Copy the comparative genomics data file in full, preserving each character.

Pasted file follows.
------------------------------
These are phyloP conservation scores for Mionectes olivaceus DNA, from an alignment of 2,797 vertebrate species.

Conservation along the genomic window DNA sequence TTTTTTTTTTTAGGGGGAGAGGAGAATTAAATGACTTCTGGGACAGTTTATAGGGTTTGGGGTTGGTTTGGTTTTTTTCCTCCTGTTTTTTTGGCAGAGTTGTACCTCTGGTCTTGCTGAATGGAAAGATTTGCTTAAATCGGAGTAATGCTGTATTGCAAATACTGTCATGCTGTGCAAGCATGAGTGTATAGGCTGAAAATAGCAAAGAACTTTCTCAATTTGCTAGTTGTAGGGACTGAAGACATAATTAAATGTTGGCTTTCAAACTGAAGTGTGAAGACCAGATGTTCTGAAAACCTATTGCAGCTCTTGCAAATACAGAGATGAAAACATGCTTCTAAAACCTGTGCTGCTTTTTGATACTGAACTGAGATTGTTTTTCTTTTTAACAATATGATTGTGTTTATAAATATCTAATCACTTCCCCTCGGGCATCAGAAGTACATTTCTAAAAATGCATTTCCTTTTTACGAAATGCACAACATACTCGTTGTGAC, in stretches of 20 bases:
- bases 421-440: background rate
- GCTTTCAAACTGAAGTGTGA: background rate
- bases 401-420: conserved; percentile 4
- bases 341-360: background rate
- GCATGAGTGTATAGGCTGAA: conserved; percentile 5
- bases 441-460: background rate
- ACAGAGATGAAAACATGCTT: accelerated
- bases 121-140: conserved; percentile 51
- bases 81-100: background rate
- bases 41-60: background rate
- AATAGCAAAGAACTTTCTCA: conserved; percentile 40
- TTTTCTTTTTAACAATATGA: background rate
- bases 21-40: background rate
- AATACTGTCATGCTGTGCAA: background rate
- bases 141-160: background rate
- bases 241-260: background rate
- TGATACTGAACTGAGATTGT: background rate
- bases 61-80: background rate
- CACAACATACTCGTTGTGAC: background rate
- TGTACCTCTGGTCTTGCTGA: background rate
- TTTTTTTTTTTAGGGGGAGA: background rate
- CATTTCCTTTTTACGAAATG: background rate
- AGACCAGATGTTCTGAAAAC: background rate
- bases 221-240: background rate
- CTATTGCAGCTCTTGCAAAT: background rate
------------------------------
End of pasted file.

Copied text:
These are phyloP conservation scores for Mionectes olivaceus DNA, from an alignment of 2,797 vertebrate species.

Conservation along the genomic window DNA sequence TTTTTTTTTTTAGGGGGAGAGGAGAATTAAATGACTTCTGGGACAGTTTATAGGGTTTGGGGTTGGTTTGGTTTTTTTCCTCCTGTTTTTTTGGCAGAGTTGTACCTCTGGTCTTGCTGAATGGAAAGATTTGCTTAAATCGGAGTAATGCTGTATTGCAAATACTGTCATGCTGTGCAAGCATGAGTGTATAGGCTGAAAATAGCAAAGAACTTTCTCAATTTGCTAGTTGTAGGGACTGAAGACATAATTAAATGTTGGCTTTCAAACTGAAGTGTGAAGACCAGATGTTCTGAAAACCTATTGCAGCTCTTGCAAATACAGAGATGAAAACATGCTTCTAAAACCTGTGCTGCTTTTTGATACTGAACTGAGATTGTTTTTCTTTTTAACAATATGATTGTGTTTATAAATATCTAATCACTTCCCCTCGGGCATCAGAAGTACATTTCTAAAAATGCATTTCCTTTTTACGAAATGCACAACATACTCGTTGTGAC, in stretches of 20 bases:
- bases 421-440: background rate
- GCTTTCAAACTGAAGTGTGA: background rate
- bases 401-420: conserved; percentile 4
- bases 341-360: background rate
- GCATGAGTGTATAGGCTGAA: conserved; percentile 5
- bases 441-460: background rate
- ACAGAGATGAAAACATGCTT: accelerated
- bases 121-140: conserved; percentile 51
- bases 81-100: background rate
- bases 41-60: background rate
- AATAGCAAAGAACTTTCTCA: conserved; percentile 40
- TTTTCTTTTTAACAATATGA: background rate
- bases 21-40: background rate
- AATACTGTCATGCTGTGCAA: background rate
- bases 141-160: background rate
- bases 241-260: background rate
- TGATACTGAACTGAGATTGT: background rate
- bases 61-80: background rate
- CACAACATACTCGTTGTGAC: background rate
- TGTACCTCTGGTCTTGCTGA: background rate
- TTTTTTTTTTTAGGGGGAGA: background rate
- CATTTCCTTTTTACGAAATG: background rate
- AGACCAGATGTTCTGAAAAC: background rate
- bases 221-240: background rate
- CTATTGCAGCTCTTGCAAAT: background rate